Greece is widely considered as the birthplace of western civilization and Classical Athens, The Golden Age of Periclean Athens as it's often reffered to, was the height of those times.

Quote:
The Greeks, a people glorious and arrogant, valiant and headstrong. These were the men and women who laid the very foundations of western civilization. Their monuments still recall perhaps the most extraordinary two centuries in history. A time which saw the birth of science and politics, philosophy, literature and drama. Which saw the creation of art and architecture we still strive to equal. And the Greeks achieved all this against a backdrop of war and conflict. For they would vanquish armies, navies, empires, many times their size, and build an empire of their own which stretched across the Mediterranean. For one brief moment the mighty warships of the Greeks ruled the Seas, their prosperity unequalled. These achievements, achievements which still shape our world, were made not by figures lost to time, but by men and women whose voices we can still hear, whose lives we can still follow. Men such as Themistocles; one of the world's greatest military generals, Pericles; a politician of vision and genius, and Socrates; the most famous philosopher in history. This is the story of these astonishing individuals, of the rise and fall of a civilization that changed the world.
http://www.youtube.com/watch?v=S6i6JBIbuyc
Quote:
Liam Neelson tells the story of the building of the Parthenon in classical Athens. From the PPB series "The Greeks -- Crucible of civilization"
http://www.youtube.com/watch?v=nVgfAd1Yz6M
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Old January 28th, 2012, 05:08 AM   #53
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well, I don't know about other wonderful cultures from the past, but for the west there is a thing called Pompeii that is a exact picture of what a latin city look like, suddenly covered by pyroclastic flow from the vesuvius...they didn't even had the time to escape, the frescoes decorations on the walls of the many villas are simply stunning...there is not such a big amount of conjecture...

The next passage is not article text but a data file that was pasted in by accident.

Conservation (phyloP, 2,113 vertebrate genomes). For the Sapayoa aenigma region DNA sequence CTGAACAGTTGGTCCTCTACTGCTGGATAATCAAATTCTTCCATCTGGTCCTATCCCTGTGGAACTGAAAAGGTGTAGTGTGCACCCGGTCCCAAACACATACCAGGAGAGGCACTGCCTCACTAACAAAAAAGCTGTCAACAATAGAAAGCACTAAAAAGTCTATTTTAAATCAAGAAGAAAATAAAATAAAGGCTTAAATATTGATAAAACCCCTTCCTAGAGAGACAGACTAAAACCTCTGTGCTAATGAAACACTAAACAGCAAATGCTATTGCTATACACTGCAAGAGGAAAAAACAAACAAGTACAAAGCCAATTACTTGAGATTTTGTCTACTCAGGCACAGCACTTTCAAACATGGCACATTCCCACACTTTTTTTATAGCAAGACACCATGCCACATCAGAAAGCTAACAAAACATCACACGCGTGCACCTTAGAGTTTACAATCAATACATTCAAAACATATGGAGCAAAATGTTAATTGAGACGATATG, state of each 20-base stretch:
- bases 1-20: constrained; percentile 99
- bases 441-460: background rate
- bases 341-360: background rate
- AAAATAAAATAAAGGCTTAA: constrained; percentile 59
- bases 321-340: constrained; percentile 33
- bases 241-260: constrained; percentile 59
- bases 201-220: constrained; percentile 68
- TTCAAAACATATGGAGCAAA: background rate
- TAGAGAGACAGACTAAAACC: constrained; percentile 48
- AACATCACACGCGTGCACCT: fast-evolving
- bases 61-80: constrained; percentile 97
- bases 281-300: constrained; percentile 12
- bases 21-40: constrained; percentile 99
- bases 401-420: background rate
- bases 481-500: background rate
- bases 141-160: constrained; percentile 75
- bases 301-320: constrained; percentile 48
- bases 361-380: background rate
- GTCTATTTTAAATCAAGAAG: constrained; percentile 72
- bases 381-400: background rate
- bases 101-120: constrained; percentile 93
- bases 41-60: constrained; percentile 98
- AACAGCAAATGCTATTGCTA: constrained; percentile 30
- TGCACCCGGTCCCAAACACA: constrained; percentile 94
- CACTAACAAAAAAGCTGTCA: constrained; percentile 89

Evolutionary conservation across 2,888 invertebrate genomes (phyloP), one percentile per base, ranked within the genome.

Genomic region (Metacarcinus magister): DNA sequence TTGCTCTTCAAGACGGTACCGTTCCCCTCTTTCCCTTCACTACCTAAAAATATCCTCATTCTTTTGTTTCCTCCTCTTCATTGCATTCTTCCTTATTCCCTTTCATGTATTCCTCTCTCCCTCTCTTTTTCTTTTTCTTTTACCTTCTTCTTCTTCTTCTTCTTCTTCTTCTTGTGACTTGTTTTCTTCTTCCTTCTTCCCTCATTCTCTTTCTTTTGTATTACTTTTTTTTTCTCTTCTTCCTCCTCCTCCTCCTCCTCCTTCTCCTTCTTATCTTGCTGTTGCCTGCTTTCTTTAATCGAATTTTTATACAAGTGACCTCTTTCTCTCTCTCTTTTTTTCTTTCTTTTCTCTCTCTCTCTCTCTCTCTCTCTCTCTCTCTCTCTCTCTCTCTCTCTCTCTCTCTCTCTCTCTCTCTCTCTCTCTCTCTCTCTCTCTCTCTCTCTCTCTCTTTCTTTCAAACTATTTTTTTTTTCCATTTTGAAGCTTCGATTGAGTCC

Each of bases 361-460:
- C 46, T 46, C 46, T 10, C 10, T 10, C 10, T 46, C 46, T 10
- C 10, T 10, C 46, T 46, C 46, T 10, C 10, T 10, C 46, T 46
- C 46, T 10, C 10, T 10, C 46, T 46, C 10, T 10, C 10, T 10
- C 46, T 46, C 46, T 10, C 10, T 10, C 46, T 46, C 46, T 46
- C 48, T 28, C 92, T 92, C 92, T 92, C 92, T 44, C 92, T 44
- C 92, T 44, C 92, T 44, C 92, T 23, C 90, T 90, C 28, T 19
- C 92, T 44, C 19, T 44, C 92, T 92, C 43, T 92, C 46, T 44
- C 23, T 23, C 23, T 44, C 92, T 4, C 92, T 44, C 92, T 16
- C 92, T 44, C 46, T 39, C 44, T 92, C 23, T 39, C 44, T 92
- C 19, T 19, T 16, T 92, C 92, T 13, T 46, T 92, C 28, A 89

And I agree, there is no such a thing as a city "most beautiful of all". There are many most beautiful cities, and I enjoy a lot to see them and visit them (at least) virtually
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Old January 28th, 2012, 05:11 AM   #54
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And Thank You ayanamikun for the amazing view of the acropolis! The statue of Athena and the parthenon...well, what to say? Gorgeous!
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Old January 28th, 2012, 09:01 AM   #55
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Tikal, Guatemala

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Scanned from Davide Domenici"s book "Mexico Guia De Sitios Arqueologicos" page 114.


http://de.wikipedia.org/w/index.php?...20091112100955


http://cookjmex.blogspot.com/2011_06_01_archive.html
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Old January 28th, 2012, 01:58 PM   #56
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^ah that temple complex covered 2 sq. km, it would be the worlds largest religious building today, and bigger than the Forbidden City in Beijing (worlds largest palace). If you included the huge stone platforms the buildings were built on, the central pyramid would have been the world's largest ancient structure, larger than the pyramid of Cheops. However later on an even larger pyramid was built in Cholula, Mexico, twice as large as Cheops.




the Great Cholula Pyramid, currently buried in earth and so huge the Spanish thought it was a hill and built a church on top:




Last edited by the spliff fairy; January 28th, 2012 at 02:10 PM.
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Old January 28th, 2012, 02:01 PM   #57
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Quote:
Originally Posted by tommolo View Post
mmmmh ok, let's see what can we show from urbanscape in imperial Rome...


(they're talking about reconstruction through anastylosis of this last temple...)
They really need to do this! I say reconstruct as much as is possible.

This really needs to go up again imo. It's utterly unique and iconic:


Last edited by the spliff fairy; January 28th, 2012 at 02:08 PM.